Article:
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Descriptive Data for Balance Outcome Variables

AssessmentMeanStandard Deviationn
BESS firm4.593.93287
BESS foam7.765.23287
BESS total12.358.56287
Forward Walk competence70.9818.18244
Backward Walk competence66.6019.44244
Drop Get Up competence64.7923.95244
Lift Lower competence78.3116.63246

Correlation Matrix Between Balance Variables

AssessmentBESS FoamBESS TotalForward Walk CompetenceBackward Walk CompetenceDrop Get Up CompetenceLift Lower Competence






rPrPrPrPrPrP
BESS firm.739< .01.911< .01−.343.000−.340< .01−.130.044−.121.06
BESS foamX.951< .01−.319< .01−.309< .01−.175.01−.129.05
BESS totalX−.362< .01−.355< .01−.168.01−.138.03
Forward Walk competenceX−.751< .01−.421< .01.352< .01
Backward Walk competenceX−.435< .01.332< .01
Drop Get Up competenceX−.419< .01
Authors

From the Department of Interdisciplinary Studies (HJR) and Athletic Training Programs and School of Osteopathic Medicine in Arizona (TCVM), A.T. Still University, Mesa, Arizona); the Department of Athletic Training, Emory & Henry College, Emory, Virginia (EB); the Department of Kinesiology (JB, LJD) and the Korey Stringer Institute (LJD), University of Connecticut, Storrs, Connecticut; and UCONN Health, Department of Orthopaedic Surgery, Farmington, Connecticut (LJD).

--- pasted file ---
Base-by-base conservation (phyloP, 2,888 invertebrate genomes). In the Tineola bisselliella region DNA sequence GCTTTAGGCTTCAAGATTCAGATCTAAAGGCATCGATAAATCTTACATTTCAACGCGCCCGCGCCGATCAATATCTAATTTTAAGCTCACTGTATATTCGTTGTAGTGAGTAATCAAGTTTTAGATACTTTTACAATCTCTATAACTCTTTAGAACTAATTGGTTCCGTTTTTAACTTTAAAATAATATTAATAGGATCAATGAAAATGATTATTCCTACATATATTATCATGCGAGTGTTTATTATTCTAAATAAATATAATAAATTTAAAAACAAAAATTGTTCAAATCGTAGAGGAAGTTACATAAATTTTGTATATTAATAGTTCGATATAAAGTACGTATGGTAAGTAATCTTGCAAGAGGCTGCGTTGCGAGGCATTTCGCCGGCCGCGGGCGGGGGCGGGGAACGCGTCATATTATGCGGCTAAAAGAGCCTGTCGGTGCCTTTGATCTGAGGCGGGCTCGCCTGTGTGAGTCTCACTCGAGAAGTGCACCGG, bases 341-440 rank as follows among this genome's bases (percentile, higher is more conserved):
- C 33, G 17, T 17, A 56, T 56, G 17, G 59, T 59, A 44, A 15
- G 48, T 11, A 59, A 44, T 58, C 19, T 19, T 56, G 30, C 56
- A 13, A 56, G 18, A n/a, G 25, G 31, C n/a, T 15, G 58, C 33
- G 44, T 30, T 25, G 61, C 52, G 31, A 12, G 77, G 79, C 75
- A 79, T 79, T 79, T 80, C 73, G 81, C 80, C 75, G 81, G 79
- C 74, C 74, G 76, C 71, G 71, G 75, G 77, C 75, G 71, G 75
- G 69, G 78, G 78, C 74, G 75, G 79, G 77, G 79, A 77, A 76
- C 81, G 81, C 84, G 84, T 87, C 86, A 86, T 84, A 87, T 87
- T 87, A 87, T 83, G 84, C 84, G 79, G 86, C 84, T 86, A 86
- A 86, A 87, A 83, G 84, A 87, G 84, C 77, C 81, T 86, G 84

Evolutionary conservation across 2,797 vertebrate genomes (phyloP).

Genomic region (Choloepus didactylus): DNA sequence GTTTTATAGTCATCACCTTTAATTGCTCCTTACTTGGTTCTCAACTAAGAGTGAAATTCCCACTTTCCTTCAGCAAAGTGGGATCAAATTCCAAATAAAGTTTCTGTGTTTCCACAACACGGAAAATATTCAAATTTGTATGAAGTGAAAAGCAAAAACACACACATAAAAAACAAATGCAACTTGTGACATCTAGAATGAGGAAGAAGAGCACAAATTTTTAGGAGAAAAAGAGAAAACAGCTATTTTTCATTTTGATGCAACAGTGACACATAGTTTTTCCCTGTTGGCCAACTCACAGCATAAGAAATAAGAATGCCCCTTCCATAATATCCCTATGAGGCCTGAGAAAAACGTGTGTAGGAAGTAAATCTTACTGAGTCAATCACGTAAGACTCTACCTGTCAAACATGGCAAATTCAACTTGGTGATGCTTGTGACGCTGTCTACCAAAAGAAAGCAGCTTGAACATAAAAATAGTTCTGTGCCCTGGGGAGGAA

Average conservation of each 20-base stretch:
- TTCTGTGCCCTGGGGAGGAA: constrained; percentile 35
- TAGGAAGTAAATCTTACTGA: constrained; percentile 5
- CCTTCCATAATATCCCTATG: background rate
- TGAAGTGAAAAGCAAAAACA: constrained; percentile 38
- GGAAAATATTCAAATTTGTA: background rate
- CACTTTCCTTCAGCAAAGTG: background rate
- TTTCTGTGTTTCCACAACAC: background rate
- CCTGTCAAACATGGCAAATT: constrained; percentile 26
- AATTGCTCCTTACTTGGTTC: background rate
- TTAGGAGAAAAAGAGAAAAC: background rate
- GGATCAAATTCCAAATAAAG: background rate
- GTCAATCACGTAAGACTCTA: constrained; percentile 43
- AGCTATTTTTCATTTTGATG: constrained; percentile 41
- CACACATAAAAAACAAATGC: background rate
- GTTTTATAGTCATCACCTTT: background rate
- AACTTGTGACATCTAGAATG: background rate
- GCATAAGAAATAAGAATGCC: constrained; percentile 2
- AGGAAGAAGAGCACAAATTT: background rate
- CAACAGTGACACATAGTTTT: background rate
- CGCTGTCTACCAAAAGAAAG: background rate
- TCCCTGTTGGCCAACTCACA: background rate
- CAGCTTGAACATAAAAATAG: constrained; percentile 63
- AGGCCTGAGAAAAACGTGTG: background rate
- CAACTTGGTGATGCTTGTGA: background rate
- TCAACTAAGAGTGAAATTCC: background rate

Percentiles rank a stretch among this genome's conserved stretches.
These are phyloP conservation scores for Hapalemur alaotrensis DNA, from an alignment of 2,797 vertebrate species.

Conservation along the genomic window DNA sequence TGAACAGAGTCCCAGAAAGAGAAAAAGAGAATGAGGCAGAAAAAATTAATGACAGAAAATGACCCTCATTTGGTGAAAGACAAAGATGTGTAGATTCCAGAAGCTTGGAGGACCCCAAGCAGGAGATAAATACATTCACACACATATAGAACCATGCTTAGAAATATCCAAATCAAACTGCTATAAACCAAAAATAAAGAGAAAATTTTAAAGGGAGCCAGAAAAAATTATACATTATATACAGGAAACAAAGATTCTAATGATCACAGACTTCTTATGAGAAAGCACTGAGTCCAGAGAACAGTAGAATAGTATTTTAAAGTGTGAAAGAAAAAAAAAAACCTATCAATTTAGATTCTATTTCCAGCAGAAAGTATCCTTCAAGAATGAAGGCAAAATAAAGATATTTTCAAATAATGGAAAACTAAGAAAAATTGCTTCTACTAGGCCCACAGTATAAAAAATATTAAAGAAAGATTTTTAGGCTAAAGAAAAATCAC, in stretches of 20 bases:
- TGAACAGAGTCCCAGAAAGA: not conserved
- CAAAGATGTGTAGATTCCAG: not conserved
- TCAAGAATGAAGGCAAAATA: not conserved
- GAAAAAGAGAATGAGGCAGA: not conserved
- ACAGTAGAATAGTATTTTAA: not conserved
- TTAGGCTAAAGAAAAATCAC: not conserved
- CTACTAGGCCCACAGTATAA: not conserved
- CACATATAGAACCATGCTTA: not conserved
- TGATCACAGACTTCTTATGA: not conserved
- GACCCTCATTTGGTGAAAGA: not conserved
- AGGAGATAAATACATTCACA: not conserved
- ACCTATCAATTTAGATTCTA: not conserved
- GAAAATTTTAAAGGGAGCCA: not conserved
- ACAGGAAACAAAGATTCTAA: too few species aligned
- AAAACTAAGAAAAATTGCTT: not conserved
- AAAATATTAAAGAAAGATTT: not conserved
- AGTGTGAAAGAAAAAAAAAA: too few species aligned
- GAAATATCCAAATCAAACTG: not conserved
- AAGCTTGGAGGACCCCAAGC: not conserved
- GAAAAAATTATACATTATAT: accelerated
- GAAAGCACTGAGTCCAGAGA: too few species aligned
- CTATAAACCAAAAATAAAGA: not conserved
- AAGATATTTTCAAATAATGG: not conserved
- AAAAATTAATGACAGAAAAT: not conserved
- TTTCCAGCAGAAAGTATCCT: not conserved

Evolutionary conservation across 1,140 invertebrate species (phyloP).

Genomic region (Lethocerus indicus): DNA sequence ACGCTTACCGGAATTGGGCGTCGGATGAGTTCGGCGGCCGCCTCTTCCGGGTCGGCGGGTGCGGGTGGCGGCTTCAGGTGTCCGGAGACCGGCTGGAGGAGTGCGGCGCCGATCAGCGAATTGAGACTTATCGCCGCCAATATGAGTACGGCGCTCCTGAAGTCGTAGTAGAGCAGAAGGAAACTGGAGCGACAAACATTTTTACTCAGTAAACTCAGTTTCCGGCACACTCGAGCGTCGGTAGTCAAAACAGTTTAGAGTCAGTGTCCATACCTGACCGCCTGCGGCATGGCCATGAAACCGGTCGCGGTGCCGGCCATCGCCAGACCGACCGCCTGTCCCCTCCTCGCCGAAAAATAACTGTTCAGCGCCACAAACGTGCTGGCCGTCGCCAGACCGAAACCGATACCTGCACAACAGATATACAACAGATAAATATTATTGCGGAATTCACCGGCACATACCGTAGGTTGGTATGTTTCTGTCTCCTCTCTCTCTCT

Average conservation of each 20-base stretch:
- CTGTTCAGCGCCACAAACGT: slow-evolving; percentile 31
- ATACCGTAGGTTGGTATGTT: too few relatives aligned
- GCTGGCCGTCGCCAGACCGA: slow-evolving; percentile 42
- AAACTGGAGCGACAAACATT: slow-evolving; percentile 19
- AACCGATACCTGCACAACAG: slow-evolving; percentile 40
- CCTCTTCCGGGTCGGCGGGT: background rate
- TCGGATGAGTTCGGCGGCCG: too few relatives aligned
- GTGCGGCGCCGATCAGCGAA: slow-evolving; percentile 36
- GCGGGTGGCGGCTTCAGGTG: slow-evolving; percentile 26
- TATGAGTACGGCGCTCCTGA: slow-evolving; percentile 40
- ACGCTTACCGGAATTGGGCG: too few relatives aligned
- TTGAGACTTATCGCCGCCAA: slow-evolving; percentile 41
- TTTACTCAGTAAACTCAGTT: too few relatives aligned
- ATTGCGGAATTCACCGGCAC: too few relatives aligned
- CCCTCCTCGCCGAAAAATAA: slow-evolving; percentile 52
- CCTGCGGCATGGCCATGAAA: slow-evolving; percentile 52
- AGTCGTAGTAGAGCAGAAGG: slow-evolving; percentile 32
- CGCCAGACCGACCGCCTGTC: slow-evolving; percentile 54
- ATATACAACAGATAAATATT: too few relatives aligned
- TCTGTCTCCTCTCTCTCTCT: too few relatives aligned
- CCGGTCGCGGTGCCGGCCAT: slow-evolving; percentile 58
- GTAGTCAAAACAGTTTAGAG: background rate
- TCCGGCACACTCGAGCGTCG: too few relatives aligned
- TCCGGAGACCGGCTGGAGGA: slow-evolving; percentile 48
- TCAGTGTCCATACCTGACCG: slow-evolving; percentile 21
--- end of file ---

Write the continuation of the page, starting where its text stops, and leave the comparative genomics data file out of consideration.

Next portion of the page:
The authors have no financial or proprietary interest in the materials presented herein.

The authors thank Steve Boyle and the National Association of Physical Literacy for their support, Husky Sport at the University of Connecticut for their ongoing collaboration with the research group, and their community partners in Storrs and Hartford, Connecticut, who participated in the data collection for this study.

Correspondence: Hayley J. Root, PhD, MPH, ATC, A.T. Still University, 5850 E. Still Circle, Mesa, AZ 85206. E-mail: hayleyroot@atsu.edu

Received: May 08, 2018
Accepted: August 20, 2018

10.3928/19425864-20180918-02